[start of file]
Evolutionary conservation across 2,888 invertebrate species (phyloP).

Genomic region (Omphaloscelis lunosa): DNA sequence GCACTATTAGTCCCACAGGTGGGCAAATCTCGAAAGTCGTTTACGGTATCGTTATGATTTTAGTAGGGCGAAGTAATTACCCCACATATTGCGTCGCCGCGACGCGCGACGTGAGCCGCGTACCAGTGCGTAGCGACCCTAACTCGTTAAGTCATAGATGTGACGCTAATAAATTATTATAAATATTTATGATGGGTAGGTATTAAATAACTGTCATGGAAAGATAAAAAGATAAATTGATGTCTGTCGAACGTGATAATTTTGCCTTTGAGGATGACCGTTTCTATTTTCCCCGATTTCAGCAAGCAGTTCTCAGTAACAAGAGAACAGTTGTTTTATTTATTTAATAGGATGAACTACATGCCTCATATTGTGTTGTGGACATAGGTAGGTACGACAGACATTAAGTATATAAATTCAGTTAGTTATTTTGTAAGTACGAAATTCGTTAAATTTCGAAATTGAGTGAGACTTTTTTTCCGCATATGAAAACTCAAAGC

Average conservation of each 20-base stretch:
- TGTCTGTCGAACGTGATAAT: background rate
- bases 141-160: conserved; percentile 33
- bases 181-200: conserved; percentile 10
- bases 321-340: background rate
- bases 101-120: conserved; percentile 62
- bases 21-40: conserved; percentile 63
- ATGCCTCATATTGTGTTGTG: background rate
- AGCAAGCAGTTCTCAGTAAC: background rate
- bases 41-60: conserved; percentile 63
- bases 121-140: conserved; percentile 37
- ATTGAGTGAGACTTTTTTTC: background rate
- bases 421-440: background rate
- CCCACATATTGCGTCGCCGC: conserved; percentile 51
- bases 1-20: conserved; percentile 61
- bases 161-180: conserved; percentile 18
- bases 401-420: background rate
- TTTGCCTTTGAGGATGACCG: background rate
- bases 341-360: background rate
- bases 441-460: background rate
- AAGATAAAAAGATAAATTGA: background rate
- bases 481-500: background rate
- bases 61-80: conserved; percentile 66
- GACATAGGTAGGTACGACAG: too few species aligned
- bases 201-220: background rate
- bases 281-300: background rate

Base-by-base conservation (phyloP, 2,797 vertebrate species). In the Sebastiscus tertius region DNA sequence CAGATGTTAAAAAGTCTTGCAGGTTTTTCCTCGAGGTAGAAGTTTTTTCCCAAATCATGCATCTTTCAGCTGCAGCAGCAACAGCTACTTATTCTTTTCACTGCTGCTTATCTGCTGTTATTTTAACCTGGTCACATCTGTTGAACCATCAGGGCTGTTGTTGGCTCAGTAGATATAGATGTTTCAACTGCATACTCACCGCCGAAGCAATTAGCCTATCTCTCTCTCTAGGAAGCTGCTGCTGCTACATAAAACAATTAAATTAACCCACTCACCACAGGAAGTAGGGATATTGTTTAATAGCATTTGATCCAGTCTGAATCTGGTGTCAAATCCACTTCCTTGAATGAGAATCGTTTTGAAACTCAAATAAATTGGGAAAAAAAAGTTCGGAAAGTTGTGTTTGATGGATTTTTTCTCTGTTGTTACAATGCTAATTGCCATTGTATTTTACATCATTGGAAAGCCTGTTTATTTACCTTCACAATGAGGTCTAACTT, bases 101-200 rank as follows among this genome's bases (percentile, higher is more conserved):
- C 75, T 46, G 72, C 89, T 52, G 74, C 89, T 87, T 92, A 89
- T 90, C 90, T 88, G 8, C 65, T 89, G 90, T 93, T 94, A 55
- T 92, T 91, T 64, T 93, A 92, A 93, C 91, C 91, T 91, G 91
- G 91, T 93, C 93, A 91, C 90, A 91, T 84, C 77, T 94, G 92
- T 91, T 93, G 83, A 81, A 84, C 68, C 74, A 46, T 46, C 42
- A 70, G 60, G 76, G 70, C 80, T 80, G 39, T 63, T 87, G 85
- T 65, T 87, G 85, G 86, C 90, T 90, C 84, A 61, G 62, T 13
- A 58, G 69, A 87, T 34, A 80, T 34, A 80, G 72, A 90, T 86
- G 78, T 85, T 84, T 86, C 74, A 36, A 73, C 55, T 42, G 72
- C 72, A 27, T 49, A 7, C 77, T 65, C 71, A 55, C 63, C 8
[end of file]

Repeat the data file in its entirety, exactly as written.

Evolutionary conservation across 2,888 invertebrate species (phyloP).

Genomic region (Omphaloscelis lunosa): DNA sequence GCACTATTAGTCCCACAGGTGGGCAAATCTCGAAAGTCGTTTACGGTATCGTTATGATTTTAGTAGGGCGAAGTAATTACCCCACATATTGCGTCGCCGCGACGCGCGACGTGAGCCGCGTACCAGTGCGTAGCGACCCTAACTCGTTAAGTCATAGATGTGACGCTAATAAATTATTATAAATATTTATGATGGGTAGGTATTAAATAACTGTCATGGAAAGATAAAAAGATAAATTGATGTCTGTCGAACGTGATAATTTTGCCTTTGAGGATGACCGTTTCTATTTTCCCCGATTTCAGCAAGCAGTTCTCAGTAACAAGAGAACAGTTGTTTTATTTATTTAATAGGATGAACTACATGCCTCATATTGTGTTGTGGACATAGGTAGGTACGACAGACATTAAGTATATAAATTCAGTTAGTTATTTTGTAAGTACGAAATTCGTTAAATTTCGAAATTGAGTGAGACTTTTTTTCCGCATATGAAAACTCAAAGC

Average conservation of each 20-base stretch:
- TGTCTGTCGAACGTGATAAT: background rate
- bases 141-160: conserved; percentile 33
- bases 181-200: conserved; percentile 10
- bases 321-340: background rate
- bases 101-120: conserved; percentile 62
- bases 21-40: conserved; percentile 63
- ATGCCTCATATTGTGTTGTG: background rate
- AGCAAGCAGTTCTCAGTAAC: background rate
- bases 41-60: conserved; percentile 63
- bases 121-140: conserved; percentile 37
- ATTGAGTGAGACTTTTTTTC: background rate
- bases 421-440: background rate
- CCCACATATTGCGTCGCCGC: conserved; percentile 51
- bases 1-20: conserved; percentile 61
- bases 161-180: conserved; percentile 18
- bases 401-420: background rate
- TTTGCCTTTGAGGATGACCG: background rate
- bases 341-360: background rate
- bases 441-460: background rate
- AAGATAAAAAGATAAATTGA: background rate
- bases 481-500: background rate
- bases 61-80: conserved; percentile 66
- GACATAGGTAGGTACGACAG: too few species aligned
- bases 201-220: background rate
- bases 281-300: background rate

Base-by-base conservation (phyloP, 2,797 vertebrate species). In the Sebastiscus tertius region DNA sequence CAGATGTTAAAAAGTCTTGCAGGTTTTTCCTCGAGGTAGAAGTTTTTTCCCAAATCATGCATCTTTCAGCTGCAGCAGCAACAGCTACTTATTCTTTTCACTGCTGCTTATCTGCTGTTATTTTAACCTGGTCACATCTGTTGAACCATCAGGGCTGTTGTTGGCTCAGTAGATATAGATGTTTCAACTGCATACTCACCGCCGAAGCAATTAGCCTATCTCTCTCTCTAGGAAGCTGCTGCTGCTACATAAAACAATTAAATTAACCCACTCACCACAGGAAGTAGGGATATTGTTTAATAGCATTTGATCCAGTCTGAATCTGGTGTCAAATCCACTTCCTTGAATGAGAATCGTTTTGAAACTCAAATAAATTGGGAAAAAAAAGTTCGGAAAGTTGTGTTTGATGGATTTTTTCTCTGTTGTTACAATGCTAATTGCCATTGTATTTTACATCATTGGAAAGCCTGTTTATTTACCTTCACAATGAGGTCTAACTT, bases 101-200 rank as follows among this genome's bases (percentile, higher is more conserved):
- C 75, T 46, G 72, C 89, T 52, G 74, C 89, T 87, T 92, A 89
- T 90, C 90, T 88, G 8, C 65, T 89, G 90, T 93, T 94, A 55
- T 92, T 91, T 64, T 93, A 92, A 93, C 91, C 91, T 91, G 91
- G 91, T 93, C 93, A 91, C 90, A 91, T 84, C 77, T 94, G 92
- T 91, T 93, G 83, A 81, A 84, C 68, C 74, A 46, T 46, C 42
- A 70, G 60, G 76, G 70, C 80, T 80, G 39, T 63, T 87, G 85
- T 65, T 87, G 85, G 86, C 90, T 90, C 84, A 61, G 62, T 13
- A 58, G 69, A 87, T 34, A 80, T 34, A 80, G 72, A 90, T 86
- G 78, T 85, T 84, T 86, C 74, A 36, A 73, C 55, T 42, G 72
- C 72, A 27, T 49, A 7, C 77, T 65, C 71, A 55, C 63, C 8